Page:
- Posted by Doyles
- On September 29, 2015
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- Contrax Plumbing, Minister for Commerce, Supreme Court of New South Wales
THE MINISTER FOR COMMERCE (FORMERLY PUBLIC WORKS & SERVICES) V CONTRAX PLUMBING (NSW) PTY. LIMITED & ORS  NSWCA 142
Supreme Court of New South Wales – 6 May 2005
The Minister for Commerce (‘the Minister’) entered into a contract with Contrax Plumbing (NSW) Pty Limited (‘Contrax’) for certain works to be carried out by Contrax at Concord Repatriation General Hospital for $5,423,000.00. Contrax submitted a Payment Claim under the Building and Construction Industry Security of Payment Act 1999 (NSW) (‘the Act’) to the Minister seeking $2,622,645.00. The Minister issued a Payment Schedule under the Act, indicating a proposed payment of $NIL. The matter proceeded to Adjudication, Contrax asserting that it was entitled to the progress payment, notwithstanding the non-
fulfillment of certain conditions precedent to entitlement of payment because of section 34 of the Act rendered the applicable terms void. The Adjudicator determined that Contrax was entitled to $1,519,014.99, concluding that section 34 rendered void certain provisions of the Contract. The Minister filed a summons in the Supreme Court of NSW which was dismissed. The Court agreed with the Adjudicator and held that the provisions were rendered void by section 34 of the Act.
The Minister then appealed from those proceedings on the grounds that the primary judge erred in his construction and application of section 34. In particular, section 34 relevantly applied only if “the operation of the Act” is excluded, modified or restricted. Where the contract makes provision for the calculation of progress payments, the Act says that this is to have effect; so that effect is in accordance with the Act and not contrary to it. Contrax submitted that section 8 of the Act establishes an entitlement to progress payments as and from each reference date, and makes no distinction as to the type of construction work included in the original contract and construction work pursuant to a variation or Superintendent’s direction. The provisions of the Contract limited the effect of the Act, because they deprived the Contractor of a right to make a progress claim for such work and to obtain an interim determination in relation to such work.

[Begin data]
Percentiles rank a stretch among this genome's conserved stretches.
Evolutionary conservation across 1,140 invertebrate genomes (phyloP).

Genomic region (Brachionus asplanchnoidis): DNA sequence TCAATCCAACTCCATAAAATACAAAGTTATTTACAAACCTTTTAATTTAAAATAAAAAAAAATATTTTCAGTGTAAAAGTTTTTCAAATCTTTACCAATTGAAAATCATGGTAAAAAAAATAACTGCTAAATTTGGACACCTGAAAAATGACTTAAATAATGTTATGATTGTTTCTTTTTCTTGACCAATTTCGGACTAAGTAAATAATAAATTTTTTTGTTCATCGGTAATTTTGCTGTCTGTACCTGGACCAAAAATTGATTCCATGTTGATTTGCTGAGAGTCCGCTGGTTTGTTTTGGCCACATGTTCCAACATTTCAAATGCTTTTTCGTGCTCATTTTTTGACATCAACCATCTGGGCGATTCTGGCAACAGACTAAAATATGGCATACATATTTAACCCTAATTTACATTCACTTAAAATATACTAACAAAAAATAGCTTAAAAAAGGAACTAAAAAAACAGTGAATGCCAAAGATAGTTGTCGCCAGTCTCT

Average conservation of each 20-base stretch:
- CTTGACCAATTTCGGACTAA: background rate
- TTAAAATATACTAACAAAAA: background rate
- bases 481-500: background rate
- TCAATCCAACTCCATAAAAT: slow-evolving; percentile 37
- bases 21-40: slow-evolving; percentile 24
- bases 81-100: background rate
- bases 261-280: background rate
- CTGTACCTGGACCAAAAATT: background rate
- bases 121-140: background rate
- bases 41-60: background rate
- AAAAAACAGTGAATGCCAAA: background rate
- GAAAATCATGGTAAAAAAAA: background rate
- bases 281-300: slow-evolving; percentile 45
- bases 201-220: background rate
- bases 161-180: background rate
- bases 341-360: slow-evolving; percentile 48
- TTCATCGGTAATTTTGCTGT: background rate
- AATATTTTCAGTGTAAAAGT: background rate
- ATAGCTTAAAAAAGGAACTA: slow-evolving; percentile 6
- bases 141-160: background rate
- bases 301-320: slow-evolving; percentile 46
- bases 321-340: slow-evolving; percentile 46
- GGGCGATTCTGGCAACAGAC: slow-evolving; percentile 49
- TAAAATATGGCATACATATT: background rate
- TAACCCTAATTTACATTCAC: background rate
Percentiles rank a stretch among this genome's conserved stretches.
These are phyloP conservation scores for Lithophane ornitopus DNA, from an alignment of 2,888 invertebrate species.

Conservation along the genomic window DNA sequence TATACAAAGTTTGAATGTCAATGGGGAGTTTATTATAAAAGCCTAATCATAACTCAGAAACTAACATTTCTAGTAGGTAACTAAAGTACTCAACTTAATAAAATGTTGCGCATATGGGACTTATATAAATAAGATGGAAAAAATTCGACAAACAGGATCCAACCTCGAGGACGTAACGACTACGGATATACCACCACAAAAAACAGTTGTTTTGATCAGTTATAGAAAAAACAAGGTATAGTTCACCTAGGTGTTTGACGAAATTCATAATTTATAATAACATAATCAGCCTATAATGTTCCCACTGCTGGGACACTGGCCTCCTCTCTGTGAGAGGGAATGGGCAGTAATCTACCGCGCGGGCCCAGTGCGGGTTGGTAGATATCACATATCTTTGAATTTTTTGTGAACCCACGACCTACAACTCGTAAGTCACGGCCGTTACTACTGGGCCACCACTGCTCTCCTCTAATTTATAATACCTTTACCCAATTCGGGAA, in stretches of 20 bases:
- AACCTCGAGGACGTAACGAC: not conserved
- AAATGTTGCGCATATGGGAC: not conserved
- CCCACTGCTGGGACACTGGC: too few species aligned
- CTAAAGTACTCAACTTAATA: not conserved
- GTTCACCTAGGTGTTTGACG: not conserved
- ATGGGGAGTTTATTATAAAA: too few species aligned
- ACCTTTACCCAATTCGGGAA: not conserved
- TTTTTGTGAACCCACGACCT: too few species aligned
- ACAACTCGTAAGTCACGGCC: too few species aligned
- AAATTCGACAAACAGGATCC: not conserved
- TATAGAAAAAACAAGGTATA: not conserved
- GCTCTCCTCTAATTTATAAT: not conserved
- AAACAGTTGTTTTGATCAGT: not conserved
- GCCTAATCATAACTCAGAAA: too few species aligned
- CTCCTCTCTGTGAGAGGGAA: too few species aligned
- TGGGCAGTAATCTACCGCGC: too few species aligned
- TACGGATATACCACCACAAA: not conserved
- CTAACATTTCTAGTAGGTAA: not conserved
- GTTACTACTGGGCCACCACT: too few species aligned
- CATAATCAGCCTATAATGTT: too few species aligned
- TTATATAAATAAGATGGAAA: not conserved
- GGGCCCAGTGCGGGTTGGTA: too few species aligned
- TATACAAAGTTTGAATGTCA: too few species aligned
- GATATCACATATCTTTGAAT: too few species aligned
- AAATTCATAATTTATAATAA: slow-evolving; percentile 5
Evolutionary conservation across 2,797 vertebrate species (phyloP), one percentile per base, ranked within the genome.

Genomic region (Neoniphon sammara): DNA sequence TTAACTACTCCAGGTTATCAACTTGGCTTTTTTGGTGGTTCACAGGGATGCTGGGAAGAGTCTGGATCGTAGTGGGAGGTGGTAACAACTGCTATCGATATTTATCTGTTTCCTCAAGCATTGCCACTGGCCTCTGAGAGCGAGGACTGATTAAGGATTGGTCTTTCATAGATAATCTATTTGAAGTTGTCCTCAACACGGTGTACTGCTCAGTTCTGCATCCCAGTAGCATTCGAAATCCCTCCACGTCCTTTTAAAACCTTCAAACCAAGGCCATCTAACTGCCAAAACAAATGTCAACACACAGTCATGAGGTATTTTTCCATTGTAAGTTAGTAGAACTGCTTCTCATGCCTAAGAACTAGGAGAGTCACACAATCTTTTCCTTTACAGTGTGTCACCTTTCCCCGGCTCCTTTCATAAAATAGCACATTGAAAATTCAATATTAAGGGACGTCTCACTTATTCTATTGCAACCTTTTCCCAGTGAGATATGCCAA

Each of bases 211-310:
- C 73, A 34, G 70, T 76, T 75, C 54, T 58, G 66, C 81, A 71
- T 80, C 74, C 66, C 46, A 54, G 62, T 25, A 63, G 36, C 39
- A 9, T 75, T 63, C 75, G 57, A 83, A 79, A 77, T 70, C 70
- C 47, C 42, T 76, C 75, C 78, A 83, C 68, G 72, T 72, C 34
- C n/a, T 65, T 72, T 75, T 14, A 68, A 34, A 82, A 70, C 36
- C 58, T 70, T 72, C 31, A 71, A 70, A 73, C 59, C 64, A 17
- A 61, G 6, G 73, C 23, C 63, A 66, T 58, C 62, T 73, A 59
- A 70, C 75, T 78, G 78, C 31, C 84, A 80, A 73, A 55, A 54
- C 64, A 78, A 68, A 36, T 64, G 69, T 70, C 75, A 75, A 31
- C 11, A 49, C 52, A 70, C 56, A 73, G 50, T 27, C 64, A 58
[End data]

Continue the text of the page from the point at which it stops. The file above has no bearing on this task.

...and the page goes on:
What is the effect of section 34 of the Act?
The Court found that even if section 34 does not invalidate the terms of the Contract, the Adjudicator’s Determination would not be invalid for the reasons set out in TransGrid v Siemens Limited  NSWCA395. However, the Court was of the view that section 34 rendered the terms of the Contract void.
The Court held that the certification of a progress payment by a Superintendent which precludes payment fell foul of section34.
Hodgson JA stated at paragraph 54:
“…in my opinion a provision of a contract as to the determination of reference dates, or as to the calculation of the amount of progress payments, could be such as to restrict the operation of the Act within the meaning of s.34, even though the Act in s.8(2)(a) and s.9(a) expressly defers to such provisions.
For example, if a contract provided for yearly reference dates, or provided that progress payments should be calculated on the basis of 1% of the value of work done, in my opinion such provisions could be so inimical to s.3(1), s.3(2) and s.8(1) as to be avoided by s.34. If, contrary to the first ground, cl.46 is a provision as to calculation, the relevant parts of cl.42 could still be seen as restricting the operation of the Act…”
However, Byrson JA disagreed with Hodgson JA’s decision as to section 34 invalidating clause 42 of the Contract and Brownie JA reserved his judgment on the effect of section 34.
A provision in a construction contract that diminishes, displaces or delays a contractor’s entitlement to work may be void (and if void presumably void for all purposes). Provisions subject to section 34 includes those relating to the determination of reference dates and the calculation of the amount of progress payments even though the Act expressly refers to such provisions.